ABO-mismatched renal transplantation in children: a report of the North American Pediatric Renal Transplant Cooperative Study (NAPRTCS) and the Midwest Organ Bank (MOB).

Publication Type
Journal Article
Year of Publication
Osorio, A V; Sullivan, E K; Alexander, S R; Bryan, C F; Shield, C F; Warady, B A
Pediatr Transplant
Date Published
1998 Feb
ABO Blood-Group System; Acute Disease; Adolescent; Adult; Blood Grouping and Crossmatching; Child; Female; Follow-Up Studies; Graft Rejection; Graft Survival; Humans; Immunosuppressive Agents; Incidence; kidney transplantation; Male; Midwestern United States; Renal Insufficiency; Retrospective Studies; Splenectomy; Tissue Banks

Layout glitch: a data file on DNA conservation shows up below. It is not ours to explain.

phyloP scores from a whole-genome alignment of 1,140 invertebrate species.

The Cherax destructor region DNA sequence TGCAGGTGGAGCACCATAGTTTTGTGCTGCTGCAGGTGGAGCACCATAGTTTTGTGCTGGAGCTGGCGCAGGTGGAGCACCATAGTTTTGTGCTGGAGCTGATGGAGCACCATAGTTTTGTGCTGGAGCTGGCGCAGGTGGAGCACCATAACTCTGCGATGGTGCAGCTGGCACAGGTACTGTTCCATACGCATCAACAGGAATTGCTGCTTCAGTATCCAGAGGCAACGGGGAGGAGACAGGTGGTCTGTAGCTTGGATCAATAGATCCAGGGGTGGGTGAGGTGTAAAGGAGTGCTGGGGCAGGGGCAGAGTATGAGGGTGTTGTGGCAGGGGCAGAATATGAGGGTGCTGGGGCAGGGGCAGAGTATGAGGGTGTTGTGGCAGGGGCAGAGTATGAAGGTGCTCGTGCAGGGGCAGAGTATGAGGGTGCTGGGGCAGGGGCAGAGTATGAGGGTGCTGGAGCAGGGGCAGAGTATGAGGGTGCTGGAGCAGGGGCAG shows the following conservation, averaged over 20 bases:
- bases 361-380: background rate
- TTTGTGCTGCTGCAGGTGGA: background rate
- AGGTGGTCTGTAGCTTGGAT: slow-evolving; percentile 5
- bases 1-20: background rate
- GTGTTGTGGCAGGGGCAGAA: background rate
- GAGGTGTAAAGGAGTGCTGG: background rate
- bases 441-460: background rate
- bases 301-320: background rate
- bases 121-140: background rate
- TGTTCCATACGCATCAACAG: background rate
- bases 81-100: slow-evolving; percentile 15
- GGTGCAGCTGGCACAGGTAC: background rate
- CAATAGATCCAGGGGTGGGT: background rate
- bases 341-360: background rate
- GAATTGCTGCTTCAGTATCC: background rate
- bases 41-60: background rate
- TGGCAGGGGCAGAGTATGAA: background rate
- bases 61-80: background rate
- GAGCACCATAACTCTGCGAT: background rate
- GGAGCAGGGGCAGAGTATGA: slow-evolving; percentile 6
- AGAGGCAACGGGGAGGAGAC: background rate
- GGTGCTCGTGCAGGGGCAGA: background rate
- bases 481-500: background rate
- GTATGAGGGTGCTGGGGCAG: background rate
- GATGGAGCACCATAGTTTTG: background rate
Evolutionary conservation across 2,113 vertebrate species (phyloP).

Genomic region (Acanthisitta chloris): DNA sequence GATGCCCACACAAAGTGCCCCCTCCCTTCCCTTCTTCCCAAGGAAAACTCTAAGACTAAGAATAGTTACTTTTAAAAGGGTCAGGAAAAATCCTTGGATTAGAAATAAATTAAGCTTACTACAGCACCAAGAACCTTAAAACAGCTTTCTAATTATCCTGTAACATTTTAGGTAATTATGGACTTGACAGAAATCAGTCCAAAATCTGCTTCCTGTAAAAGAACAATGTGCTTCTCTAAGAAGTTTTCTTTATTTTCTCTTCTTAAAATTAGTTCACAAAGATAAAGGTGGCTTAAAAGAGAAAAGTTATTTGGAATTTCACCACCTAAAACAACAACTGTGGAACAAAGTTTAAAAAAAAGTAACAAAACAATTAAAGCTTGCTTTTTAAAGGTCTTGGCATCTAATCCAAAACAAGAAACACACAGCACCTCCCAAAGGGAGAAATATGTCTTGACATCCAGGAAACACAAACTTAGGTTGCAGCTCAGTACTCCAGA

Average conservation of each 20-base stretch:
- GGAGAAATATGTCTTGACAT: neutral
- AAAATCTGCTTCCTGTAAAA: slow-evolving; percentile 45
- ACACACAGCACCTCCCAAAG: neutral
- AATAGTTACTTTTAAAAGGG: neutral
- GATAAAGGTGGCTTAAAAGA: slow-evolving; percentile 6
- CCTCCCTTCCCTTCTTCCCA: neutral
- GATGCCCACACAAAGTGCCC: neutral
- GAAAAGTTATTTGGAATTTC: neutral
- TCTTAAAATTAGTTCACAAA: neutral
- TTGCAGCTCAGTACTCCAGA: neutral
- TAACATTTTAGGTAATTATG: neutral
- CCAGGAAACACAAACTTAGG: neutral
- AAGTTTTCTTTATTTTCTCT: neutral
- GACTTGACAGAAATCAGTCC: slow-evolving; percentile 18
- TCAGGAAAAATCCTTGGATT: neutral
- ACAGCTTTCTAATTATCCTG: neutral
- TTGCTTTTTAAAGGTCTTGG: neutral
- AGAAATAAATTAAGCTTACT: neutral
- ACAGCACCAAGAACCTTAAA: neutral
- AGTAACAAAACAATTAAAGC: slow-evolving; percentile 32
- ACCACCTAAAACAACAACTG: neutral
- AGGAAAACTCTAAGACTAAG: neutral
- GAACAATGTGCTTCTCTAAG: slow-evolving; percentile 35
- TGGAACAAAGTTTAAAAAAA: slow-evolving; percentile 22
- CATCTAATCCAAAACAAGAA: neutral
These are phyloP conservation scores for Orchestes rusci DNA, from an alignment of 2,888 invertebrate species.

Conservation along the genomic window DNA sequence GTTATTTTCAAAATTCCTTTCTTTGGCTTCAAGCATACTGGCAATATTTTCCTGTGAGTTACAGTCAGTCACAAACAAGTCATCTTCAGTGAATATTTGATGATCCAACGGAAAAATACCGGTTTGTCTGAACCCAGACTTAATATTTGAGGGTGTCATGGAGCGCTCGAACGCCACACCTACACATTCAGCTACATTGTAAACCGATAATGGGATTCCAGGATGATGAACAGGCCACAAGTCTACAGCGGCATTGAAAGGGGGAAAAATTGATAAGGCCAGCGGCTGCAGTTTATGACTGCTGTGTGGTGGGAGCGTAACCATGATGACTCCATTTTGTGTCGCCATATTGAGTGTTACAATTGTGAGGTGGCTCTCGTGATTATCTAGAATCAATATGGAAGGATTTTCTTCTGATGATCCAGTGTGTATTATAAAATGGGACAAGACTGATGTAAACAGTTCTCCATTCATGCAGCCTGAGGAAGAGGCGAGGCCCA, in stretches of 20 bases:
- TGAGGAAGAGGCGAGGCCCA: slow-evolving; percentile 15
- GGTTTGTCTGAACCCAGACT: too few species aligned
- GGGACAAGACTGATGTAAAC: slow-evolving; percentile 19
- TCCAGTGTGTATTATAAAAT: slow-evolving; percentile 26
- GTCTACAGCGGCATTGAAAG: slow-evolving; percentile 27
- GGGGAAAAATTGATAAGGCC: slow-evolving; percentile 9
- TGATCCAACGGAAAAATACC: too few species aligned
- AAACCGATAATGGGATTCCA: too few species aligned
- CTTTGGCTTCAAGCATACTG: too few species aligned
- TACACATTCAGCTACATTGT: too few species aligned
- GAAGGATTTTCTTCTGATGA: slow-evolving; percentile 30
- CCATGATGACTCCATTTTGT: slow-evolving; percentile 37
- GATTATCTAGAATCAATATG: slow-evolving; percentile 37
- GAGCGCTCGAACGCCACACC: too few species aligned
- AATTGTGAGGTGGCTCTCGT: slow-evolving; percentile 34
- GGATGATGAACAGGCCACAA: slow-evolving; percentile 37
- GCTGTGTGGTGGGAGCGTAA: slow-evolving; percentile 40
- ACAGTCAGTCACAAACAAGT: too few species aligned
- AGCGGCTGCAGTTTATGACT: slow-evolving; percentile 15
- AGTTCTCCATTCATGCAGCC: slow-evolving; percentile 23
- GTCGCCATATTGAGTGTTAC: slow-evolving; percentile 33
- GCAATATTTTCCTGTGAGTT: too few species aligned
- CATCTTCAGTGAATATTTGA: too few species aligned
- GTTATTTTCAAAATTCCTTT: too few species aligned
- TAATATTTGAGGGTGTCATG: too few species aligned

Successful ABO-mismatched renal transplantation (RT) (blood group A2 donor to blood group B or O recipient) has occurred in adults in the setting of a low titer (< or =4) natural isoagglutinin (anti-A) level in the recipient of the mismatched organ. Similar experiences have rarely occurred in children. Between 1986-1996, 11 pediatric patients (6 male and 5 female) received 11 ABO-mismatched kidneys [7 cadaveric (CAD) and 4 living related donor (LRD)]. There were 8 O recipients/A2 donor pairs, 2 B recipients/A2 donor pairs and 1 B recipient/A2B donor pair. Recipient age at the time of RT was 14.7+/-3.0 yr (mean +/- SD). Prior to RT, 2 recipients underwent splenectomy and none received donor-specific transfusions. Induction and early maintenance immunosuppression consisted of corticosteroids (11 pts), ALG/ATG (6 pts), OKT3 (3 pts), azathioprine (11 pts) and cyclosporine (8 pts). The mean 30-d cyclosporine dosage was 10.6+/-4.0 mg/kg/d. Eight patients suffered > or =1 acute rejection episodes, the initial episode occurring within the first 31 d post-transplant in 7 of them. Five grafts (45.4%) failed secondary to vascular thrombosis (1), acute rejection (2) and chronic rejection (2). The remaining grafts (54.5%) all functioned for >1000 d (range: 1023-3746 d). The pre-transplant anti-A titer was determined in 6 pts; in 4 it was low (2) and in 2 it was high (8). Graft survival in all but one of these patients (whose titer was 8 and who suffered a non-rejection-related vascular thrombosis) was > or =2 yr. In summary, ABO-mismatched RT in pediatric patients is an uncommon practice. However, the adult experience and our preliminary pediatric experience suggests that evaluation of recipient isoagglutinin levels in this setting may be helpful in the selection of donor/recipient pairs in whom mismatched transplantation can be successful.